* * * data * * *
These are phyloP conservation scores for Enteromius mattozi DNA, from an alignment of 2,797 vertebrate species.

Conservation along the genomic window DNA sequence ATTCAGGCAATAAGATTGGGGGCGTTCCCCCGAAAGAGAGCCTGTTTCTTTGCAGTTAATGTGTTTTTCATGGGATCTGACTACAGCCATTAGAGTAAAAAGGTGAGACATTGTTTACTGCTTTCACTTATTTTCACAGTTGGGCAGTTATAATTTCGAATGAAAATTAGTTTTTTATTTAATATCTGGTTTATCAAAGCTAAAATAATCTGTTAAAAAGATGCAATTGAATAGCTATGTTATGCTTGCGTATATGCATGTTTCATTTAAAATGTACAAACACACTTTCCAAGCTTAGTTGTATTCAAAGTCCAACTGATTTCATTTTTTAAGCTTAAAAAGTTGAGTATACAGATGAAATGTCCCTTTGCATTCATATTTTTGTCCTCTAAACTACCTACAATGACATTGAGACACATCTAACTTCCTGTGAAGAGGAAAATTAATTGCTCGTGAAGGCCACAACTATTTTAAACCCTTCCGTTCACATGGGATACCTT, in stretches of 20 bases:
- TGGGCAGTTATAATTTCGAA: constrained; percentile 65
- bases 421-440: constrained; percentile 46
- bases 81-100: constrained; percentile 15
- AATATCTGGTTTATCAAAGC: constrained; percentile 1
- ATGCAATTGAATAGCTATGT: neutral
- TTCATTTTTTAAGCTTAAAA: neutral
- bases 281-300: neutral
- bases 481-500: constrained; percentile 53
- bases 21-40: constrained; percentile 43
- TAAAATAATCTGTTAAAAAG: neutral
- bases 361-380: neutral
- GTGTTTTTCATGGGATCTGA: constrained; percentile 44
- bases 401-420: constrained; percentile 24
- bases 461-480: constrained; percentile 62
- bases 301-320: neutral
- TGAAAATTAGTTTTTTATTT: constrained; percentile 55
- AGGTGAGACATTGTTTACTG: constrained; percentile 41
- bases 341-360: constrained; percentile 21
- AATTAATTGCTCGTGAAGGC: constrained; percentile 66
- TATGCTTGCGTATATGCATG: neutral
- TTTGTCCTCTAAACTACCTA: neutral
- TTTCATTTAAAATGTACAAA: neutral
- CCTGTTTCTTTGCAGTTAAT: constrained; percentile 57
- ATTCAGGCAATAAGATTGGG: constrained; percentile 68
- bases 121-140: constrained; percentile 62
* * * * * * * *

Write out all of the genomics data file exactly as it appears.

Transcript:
These are phyloP conservation scores for Enteromius mattozi DNA, from an alignment of 2,797 vertebrate species.

Conservation along the genomic window DNA sequence ATTCAGGCAATAAGATTGGGGGCGTTCCCCCGAAAGAGAGCCTGTTTCTTTGCAGTTAATGTGTTTTTCATGGGATCTGACTACAGCCATTAGAGTAAAAAGGTGAGACATTGTTTACTGCTTTCACTTATTTTCACAGTTGGGCAGTTATAATTTCGAATGAAAATTAGTTTTTTATTTAATATCTGGTTTATCAAAGCTAAAATAATCTGTTAAAAAGATGCAATTGAATAGCTATGTTATGCTTGCGTATATGCATGTTTCATTTAAAATGTACAAACACACTTTCCAAGCTTAGTTGTATTCAAAGTCCAACTGATTTCATTTTTTAAGCTTAAAAAGTTGAGTATACAGATGAAATGTCCCTTTGCATTCATATTTTTGTCCTCTAAACTACCTACAATGACATTGAGACACATCTAACTTCCTGTGAAGAGGAAAATTAATTGCTCGTGAAGGCCACAACTATTTTAAACCCTTCCGTTCACATGGGATACCTT, in stretches of 20 bases:
- TGGGCAGTTATAATTTCGAA: constrained; percentile 65
- bases 421-440: constrained; percentile 46
- bases 81-100: constrained; percentile 15
- AATATCTGGTTTATCAAAGC: constrained; percentile 1
- ATGCAATTGAATAGCTATGT: neutral
- TTCATTTTTTAAGCTTAAAA: neutral
- bases 281-300: neutral
- bases 481-500: constrained; percentile 53
- bases 21-40: constrained; percentile 43
- TAAAATAATCTGTTAAAAAG: neutral
- bases 361-380: neutral
- GTGTTTTTCATGGGATCTGA: constrained; percentile 44
- bases 401-420: constrained; percentile 24
- bases 461-480: constrained; percentile 62
- bases 301-320: neutral
- TGAAAATTAGTTTTTTATTT: constrained; percentile 55
- AGGTGAGACATTGTTTACTG: constrained; percentile 41
- bases 341-360: constrained; percentile 21
- AATTAATTGCTCGTGAAGGC: constrained; percentile 66
- TATGCTTGCGTATATGCATG: neutral
- TTTGTCCTCTAAACTACCTA: neutral
- TTTCATTTAAAATGTACAAA: neutral
- CCTGTTTCTTTGCAGTTAAT: constrained; percentile 57
- ATTCAGGCAATAAGATTGGG: constrained; percentile 68
- bases 121-140: constrained; percentile 62